Tag Archives: Anzacs

One Minute’s Silence – David Metzenthen. Illustrated by Michael Camilleri

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One Minute’s Silence – David Metzenthen. Illustrated by Michael Camilleri

ISBN 9781743316245

Allen & Unwin Children

23 July 2014

Hardback. 48 pp.

RRP $29.99

One Minute's Silence

As we approach the end of the year and Remembrance Day, as well as the ongoing centenary commemoration of World War 1 and the ANZACs’ role, this powerful and deeply moving picture book will be a must-have for your collection.

We are all aware of David Metzenthen’s skill as a writer and now combined with dramatic and poignant illustrations by Michael Camilleri, this is a book that begs to be shared across many year levels.

Beautifully told from both the Australian and Turkish perspectives, Camilleri chose to depict the combatants, using Year 12 students from the Sophia Mundi Steiner School as models, in contemporary dress and using both genders. This has the effect of visually demonstrating that ordinary young people were caught up in a bloody conflict of extraordinary proportions.

The traditional ‘one minute’s silence’ is used as the recurring motif throughout the text as moments of huge impact are recounted solemnly and with elegant simplicity.  The repetition of circular shapes and cogs connect to the passing of time in each minute’s duration. Among the many visually stunning illustrations the double page spread showing the many small contorted bodies under the dark ground, as the ANZACs depart is heart-stopping. It reduced my normally boisterous Year 10s to complete stunned silence, such is its profundity.

Camilleri’s illustrations are detailed finely  and by rendering them in monotones evoke the period of time – as does the choice of the sepia tones such as those on the cover. This also conveys the bleakness and despair of the Gallipoli campaign (or indeed any conflict) and the intense emotional impact on those involved. The reader can easily empathise with both sides in this desperate situation.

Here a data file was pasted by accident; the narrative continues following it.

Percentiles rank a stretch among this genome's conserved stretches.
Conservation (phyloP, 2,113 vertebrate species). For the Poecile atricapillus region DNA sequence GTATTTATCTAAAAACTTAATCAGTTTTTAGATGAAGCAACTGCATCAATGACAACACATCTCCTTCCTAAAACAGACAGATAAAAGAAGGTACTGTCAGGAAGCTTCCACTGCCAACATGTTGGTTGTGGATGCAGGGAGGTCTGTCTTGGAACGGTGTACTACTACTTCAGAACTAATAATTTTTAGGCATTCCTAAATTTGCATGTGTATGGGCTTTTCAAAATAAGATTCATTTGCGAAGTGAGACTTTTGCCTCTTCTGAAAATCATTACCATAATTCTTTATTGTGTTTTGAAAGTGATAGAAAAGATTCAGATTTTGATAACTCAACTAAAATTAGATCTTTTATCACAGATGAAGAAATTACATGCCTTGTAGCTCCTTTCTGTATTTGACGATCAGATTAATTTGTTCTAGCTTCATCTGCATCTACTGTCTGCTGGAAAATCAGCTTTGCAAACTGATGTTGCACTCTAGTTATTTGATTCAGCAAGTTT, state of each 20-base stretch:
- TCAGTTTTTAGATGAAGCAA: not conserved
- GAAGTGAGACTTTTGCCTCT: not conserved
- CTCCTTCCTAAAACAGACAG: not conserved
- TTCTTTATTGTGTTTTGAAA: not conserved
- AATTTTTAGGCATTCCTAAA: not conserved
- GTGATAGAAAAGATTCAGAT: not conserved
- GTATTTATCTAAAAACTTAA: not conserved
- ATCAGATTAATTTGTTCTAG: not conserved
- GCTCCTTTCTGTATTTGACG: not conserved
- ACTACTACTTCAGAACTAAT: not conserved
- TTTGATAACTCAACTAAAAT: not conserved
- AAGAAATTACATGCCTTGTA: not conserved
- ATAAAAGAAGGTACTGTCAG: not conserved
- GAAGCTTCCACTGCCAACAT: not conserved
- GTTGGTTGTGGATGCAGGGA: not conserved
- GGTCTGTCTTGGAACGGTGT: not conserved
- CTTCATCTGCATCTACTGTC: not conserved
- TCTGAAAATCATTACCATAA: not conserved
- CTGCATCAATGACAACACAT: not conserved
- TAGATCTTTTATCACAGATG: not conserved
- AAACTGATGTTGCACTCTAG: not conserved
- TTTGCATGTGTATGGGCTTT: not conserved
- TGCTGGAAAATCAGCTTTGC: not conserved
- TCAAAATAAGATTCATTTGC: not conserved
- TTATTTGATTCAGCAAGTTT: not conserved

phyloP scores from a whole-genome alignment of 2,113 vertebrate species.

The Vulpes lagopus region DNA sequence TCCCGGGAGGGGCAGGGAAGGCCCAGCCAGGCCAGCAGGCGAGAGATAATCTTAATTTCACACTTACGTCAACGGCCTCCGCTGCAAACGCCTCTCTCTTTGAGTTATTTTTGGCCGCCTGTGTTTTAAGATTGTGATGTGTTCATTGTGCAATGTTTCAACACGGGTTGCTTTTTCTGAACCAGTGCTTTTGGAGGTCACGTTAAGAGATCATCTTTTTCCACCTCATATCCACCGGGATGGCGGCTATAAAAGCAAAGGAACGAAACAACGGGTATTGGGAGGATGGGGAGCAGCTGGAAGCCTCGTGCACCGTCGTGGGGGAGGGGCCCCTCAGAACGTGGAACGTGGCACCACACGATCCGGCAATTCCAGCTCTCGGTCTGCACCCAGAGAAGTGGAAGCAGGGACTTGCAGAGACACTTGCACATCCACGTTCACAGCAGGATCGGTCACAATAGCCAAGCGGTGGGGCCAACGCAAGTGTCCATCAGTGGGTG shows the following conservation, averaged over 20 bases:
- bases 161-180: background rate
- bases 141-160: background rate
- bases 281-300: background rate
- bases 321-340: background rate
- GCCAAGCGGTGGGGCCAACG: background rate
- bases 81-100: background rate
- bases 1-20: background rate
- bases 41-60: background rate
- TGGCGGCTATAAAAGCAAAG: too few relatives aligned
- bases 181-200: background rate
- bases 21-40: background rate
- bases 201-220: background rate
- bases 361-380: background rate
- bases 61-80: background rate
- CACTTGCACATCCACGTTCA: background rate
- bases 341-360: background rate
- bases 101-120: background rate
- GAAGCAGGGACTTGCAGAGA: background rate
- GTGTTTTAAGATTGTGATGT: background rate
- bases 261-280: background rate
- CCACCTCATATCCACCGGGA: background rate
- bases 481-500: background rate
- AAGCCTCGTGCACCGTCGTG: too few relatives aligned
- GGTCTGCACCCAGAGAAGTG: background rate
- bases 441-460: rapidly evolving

My boys were intrigued (naturally!) by  the diagrammatic style illustrations of the shrapnel bomb and the rifle.  Though clearly illustrated in the film/comic strip style action, the shooting of a young soldier is subdued, though obvious, and hence reduces the horror for younger readers.

In one minute of silence you can imagine sprinting up the beach in Gallipoli in 1915 with the fierce fighting Diggers, but can you imagine standing beside the brave battling Turks as they defended their homeland from the cliffs above…

Truly a reflective and evocative picture book, One Minute’s Silence is, I predict, potentially an award-winning book for next year’s lists.

Highly recommended for both Primary and Lower/Middle Secondary.

 

click here for Teacher’s notes and here for Michael Camilleri’s commentary.

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The Poppy – Andrew Plant

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The Poppy – Andrew Plant

Ford St  Publishing Pty Ltd

March 2014

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RRP  $26.95 HB $16.95 PB

ISBN 9781925000313 HB 9781925000320 PB

Another stunning new picture book for everyone’s Anzac Day collection, particularly suitable for younger readers 9+ but also eminently suitable to use with older students as an exploration of this particular aspect of the First World War. Many will already know of the history of Villers Bretonneux, a village in Northern France, where Anzacs achieved the impossible and saved the village from complete annihilation by the German invaders. Not without a great cost, the Anzacs suffered huge casualties in their successful action. You will find much rich historical material around this significant piece of history, including a documentary which I recall watching in recent years, now available on YouTube http://www.youtube.com/watch?v=S4DXU9m-dRo in episodes.

Through over 70 beautiful colour paintings and a simple but moving text, Andrew Plant has retold the story, focussing on the part played by Victorian schoolchildren who helped rebuild the village school after the war. This single act of compassionate action has resonated through time as the Victoria School continues to be a focal point of Villers Bretonneux, for both locals and for those making a pilgrimage. In the ‘pay it forward’ style, the village children responded in kind when the devastating Ash Wednesday totally destroyed Strathewen Primary School in 2009.

The individual illustrations boxed in a black background tell much of the story, making this a highly effective visual text. Andrew Plant has handled this piece of history with a gentle finesse, creating a non-fiction text that will speak volumes to all readers.

As the centenary commemorations of the First World War and the Anzacs begin, this book will prove an invaluable addition to any collection and is a fitting tribute to those who not only sacrificed their lives, but those who did whatever they could to help Villers Bretonneux recover from the tragedies.

Highly recommended for all readers 9+ – This one is a must for your 2014 collection.

http://www.andrewplant.com/thepoppy.htm

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